In Adopted Nikondeha shares her own story of being adopted and of being an adoptive parent in conversation with the biblical story. Here, she focuses her attention on the Exodus narrative, teasing out the stories of the women of Exodus. But this is not just about a book in the Bible, it is a book about women, biblical or otherwise, who push boundaries to bring freedom to their communities. In reading the book you will discover insight into the biblical book of Exodus, but you will also see in new ways the strength displayed by women who give of themselves to the pursuit of freedom.
Nikondeha offers the women in the Book of Exodus as archetypes for modern women. At one level, she writes that women "can defy the pharaoh's (and pharaonic policies) of our day; we can subvert ordinary tasks for salvific purpose; we can organize for resistance and work in solidarity to repair our neighborhoods." Secondly, these archetypal women "challenge us to consider our social location." That is, she asks us to consider the question of how the social position of these women, including both the Hebrew midwives and Pharaoh's daughter, influenced their actions. (pp. 6-7). She writes that she engages in this work as both a student of scripture and as "a woman hungry for justice." Both are evidenced in this book.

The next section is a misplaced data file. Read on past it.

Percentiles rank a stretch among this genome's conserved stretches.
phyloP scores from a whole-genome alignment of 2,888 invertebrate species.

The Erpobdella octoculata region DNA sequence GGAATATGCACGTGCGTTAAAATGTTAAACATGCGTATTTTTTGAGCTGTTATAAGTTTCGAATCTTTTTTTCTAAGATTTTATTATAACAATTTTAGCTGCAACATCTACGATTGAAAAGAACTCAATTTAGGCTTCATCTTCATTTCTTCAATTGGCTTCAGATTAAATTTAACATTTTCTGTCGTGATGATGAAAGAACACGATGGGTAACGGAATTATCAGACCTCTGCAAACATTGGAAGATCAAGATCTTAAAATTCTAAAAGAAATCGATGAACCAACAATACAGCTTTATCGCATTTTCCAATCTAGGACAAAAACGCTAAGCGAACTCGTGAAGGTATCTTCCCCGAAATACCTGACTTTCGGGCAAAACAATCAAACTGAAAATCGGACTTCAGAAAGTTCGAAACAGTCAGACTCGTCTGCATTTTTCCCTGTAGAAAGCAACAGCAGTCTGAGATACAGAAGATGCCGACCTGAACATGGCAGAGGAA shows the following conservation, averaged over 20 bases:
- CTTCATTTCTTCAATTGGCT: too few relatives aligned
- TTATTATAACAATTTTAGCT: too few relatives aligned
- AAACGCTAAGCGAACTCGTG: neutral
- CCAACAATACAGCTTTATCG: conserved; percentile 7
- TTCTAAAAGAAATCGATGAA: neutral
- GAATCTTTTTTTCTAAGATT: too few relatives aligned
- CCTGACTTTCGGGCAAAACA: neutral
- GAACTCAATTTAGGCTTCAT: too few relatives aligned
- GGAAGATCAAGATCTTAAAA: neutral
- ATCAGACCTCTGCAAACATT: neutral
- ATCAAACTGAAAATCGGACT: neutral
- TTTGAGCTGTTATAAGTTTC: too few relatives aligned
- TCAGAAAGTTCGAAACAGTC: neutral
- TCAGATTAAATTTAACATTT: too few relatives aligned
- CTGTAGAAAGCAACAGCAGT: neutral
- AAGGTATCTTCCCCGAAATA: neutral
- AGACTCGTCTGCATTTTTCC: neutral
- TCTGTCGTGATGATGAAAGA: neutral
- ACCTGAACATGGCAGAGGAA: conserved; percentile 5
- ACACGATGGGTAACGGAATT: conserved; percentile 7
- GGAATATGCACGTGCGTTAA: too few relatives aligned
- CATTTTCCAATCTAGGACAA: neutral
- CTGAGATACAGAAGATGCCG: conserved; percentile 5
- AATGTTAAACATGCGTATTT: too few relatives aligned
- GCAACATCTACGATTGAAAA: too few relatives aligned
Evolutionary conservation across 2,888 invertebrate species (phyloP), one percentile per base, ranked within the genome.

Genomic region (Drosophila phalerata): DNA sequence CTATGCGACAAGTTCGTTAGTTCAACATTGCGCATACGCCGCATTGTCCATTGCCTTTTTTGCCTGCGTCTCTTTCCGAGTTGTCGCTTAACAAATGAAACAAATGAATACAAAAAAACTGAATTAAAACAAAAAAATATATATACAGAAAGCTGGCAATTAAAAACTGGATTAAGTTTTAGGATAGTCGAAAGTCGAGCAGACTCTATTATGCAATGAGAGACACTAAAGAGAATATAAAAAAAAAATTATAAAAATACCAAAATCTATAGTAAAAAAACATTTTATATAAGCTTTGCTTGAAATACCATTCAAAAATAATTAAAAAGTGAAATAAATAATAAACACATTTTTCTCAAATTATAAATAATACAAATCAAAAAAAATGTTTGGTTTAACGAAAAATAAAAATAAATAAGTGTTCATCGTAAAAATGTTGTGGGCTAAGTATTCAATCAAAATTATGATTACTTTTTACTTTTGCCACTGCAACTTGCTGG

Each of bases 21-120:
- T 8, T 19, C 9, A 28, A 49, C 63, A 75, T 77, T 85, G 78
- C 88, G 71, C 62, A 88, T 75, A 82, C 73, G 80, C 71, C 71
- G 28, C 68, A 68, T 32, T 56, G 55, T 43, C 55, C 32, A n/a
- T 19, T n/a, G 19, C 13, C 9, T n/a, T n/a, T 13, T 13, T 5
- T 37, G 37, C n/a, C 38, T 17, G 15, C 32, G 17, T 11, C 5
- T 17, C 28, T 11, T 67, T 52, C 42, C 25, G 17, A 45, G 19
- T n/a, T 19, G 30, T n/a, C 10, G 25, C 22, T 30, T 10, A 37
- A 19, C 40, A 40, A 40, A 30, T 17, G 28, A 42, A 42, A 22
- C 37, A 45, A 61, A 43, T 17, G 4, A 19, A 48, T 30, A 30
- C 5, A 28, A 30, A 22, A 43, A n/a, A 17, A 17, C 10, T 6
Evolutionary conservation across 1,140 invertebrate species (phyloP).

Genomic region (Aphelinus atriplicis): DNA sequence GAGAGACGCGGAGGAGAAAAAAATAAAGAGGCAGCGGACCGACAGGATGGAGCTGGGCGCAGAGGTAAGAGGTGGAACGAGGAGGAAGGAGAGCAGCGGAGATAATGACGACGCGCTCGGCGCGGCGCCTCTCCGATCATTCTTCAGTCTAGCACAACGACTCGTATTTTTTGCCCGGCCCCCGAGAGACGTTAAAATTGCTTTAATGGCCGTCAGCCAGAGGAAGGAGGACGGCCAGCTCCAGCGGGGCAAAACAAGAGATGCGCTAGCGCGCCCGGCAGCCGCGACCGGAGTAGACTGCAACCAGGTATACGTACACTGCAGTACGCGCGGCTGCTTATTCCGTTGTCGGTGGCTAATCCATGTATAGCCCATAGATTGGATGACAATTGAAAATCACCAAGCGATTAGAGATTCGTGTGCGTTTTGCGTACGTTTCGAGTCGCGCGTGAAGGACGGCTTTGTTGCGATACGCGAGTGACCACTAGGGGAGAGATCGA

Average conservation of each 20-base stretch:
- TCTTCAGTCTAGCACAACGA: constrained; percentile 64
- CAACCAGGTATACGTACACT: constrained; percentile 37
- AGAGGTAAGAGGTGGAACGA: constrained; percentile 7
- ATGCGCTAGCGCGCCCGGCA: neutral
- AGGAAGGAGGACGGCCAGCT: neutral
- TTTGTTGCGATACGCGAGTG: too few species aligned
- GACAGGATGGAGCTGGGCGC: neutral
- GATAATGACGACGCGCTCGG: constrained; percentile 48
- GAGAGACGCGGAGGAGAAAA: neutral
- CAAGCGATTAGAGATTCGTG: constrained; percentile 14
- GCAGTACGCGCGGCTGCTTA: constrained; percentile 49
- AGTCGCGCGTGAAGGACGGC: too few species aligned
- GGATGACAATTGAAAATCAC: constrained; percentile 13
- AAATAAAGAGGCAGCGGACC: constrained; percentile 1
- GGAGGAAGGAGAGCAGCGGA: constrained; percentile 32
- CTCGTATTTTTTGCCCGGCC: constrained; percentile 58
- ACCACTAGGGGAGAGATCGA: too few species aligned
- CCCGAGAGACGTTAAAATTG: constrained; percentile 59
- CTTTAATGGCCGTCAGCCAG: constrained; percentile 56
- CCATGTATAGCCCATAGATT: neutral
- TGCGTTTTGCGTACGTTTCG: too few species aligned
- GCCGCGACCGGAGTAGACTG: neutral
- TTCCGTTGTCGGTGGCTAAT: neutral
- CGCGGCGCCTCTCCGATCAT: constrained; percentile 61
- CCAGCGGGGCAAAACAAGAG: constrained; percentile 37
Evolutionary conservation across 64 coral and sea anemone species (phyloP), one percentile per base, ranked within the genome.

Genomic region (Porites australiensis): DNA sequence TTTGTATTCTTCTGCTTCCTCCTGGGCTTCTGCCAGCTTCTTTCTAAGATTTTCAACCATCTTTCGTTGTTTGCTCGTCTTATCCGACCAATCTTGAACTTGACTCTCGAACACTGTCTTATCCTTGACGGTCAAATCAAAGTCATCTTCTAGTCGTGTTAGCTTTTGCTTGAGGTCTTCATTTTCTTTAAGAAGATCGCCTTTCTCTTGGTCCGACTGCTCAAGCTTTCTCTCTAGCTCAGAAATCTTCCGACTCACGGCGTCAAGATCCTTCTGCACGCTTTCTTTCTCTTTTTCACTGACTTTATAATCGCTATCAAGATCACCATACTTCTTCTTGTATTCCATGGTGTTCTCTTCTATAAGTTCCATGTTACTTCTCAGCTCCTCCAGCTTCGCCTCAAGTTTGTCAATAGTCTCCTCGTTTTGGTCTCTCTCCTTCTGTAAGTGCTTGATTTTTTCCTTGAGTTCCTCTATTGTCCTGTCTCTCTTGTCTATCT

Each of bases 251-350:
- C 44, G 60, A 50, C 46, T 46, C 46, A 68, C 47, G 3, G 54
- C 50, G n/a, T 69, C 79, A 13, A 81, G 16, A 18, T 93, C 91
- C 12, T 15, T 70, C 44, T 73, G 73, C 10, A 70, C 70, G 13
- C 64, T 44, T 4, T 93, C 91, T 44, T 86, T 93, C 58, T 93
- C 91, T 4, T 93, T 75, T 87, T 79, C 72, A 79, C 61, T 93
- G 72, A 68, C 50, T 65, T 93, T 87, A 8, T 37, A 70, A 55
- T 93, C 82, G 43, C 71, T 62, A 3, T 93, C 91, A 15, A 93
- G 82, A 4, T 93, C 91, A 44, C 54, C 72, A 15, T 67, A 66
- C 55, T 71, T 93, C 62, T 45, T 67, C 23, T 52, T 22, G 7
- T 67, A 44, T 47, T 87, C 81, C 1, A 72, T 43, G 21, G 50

As she begins the story in chapter one, she seeks to balance the way scripture often focuses on twelve men, whether the twelve sons of Jacob or the twelve apostles, with the stories of twelve women. Here we're asked to imagine twelve women who serve as parallel founders to the men whose stories are foundational to the biblical story. In the course of this conversation, she not only introduces us to biblical women, but also to the Batwa women of Burundi, with whom Nikondeha has worked, as well as other modern women who have demonstrated courage and leadership.